The genital form of the disease in women is called craurose vulvar. This manifests as extremely puriginous lesions forming painful erosions, vulvar atrophy with progressive narrowing of the vaginal opening and dispaurenia. 1, 3 In men, the genital form is known as balanitis obliterans xerotica, presenting as painful itching, erosions and fissures. 1 LEA presents clinically as macules, papules and shiny white plaques with follicular corneal plugs. The extragenital forms focus on the upper anterior torso, neck, arms and legs, ear, face, oral mucosa and nose. 2,9 Other even more unusual locations are the palmoplantar region, nipples and scalp. 1.10 LEA may be asymptomatic or cause itching and burning at the site. 2 Diagnosis is clinical and histopathological. Treatment is with high-potency topical steroids, immunomodulators, systemic retinoids, estrogen and progesterone. 1,3,11 Other options include cryosurgery, vulvectomy, CO2 laser, but these have high recurrence rates. 3 Our case of extragenital LEA, involving the palmoplantar region and proceeding to the groin area, is extremely rare. Only one other case has been reported in the literature. 10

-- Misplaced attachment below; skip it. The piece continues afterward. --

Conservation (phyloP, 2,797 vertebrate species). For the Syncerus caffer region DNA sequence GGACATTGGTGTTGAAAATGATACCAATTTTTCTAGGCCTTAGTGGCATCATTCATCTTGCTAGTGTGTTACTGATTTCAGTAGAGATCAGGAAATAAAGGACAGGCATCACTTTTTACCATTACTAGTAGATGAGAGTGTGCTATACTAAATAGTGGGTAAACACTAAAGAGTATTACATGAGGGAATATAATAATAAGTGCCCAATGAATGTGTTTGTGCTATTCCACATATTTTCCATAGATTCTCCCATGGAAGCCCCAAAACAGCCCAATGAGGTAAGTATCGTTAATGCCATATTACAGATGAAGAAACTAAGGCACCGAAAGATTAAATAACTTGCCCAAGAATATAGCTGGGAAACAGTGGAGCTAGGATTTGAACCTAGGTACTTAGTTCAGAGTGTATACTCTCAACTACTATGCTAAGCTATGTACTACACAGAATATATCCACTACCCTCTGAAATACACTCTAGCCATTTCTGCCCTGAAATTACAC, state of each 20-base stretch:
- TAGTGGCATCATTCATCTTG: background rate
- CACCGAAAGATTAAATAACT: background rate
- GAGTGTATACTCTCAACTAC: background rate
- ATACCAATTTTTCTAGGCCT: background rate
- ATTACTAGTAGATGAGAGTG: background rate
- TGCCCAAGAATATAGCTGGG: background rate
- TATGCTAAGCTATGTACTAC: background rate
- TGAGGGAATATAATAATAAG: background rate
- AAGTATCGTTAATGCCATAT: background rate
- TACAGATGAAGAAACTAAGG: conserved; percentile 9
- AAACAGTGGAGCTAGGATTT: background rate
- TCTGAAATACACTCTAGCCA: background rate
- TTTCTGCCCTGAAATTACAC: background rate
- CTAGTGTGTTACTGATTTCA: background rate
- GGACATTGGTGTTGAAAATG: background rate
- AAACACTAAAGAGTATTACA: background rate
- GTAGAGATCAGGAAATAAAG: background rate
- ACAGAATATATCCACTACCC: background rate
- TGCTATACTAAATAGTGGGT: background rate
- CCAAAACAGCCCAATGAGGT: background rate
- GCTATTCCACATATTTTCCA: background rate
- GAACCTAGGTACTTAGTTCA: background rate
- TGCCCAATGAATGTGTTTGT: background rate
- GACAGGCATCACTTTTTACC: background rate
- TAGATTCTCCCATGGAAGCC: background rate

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Mailing address: Received on 28.12.2010. * Study undertaken at the Department of Dermatology, Federal University of Pará (UFPA) - Belém, Brazil.
Fernanda de Oliveira Viana
Rua Tibúrcio Cavalcante - 2777 - Apt. 702
60125 101 Fortaleza CE, Brazil
Approved by the Advisory Board and accepted for publication on 14.02.2011.
Conflict of interest: None
Financial funding: None
Received on 28.12.2010.
* Study undertaken at the Department of Dermatology, Federal University of Pará (UFPA) - Belém, Brazil.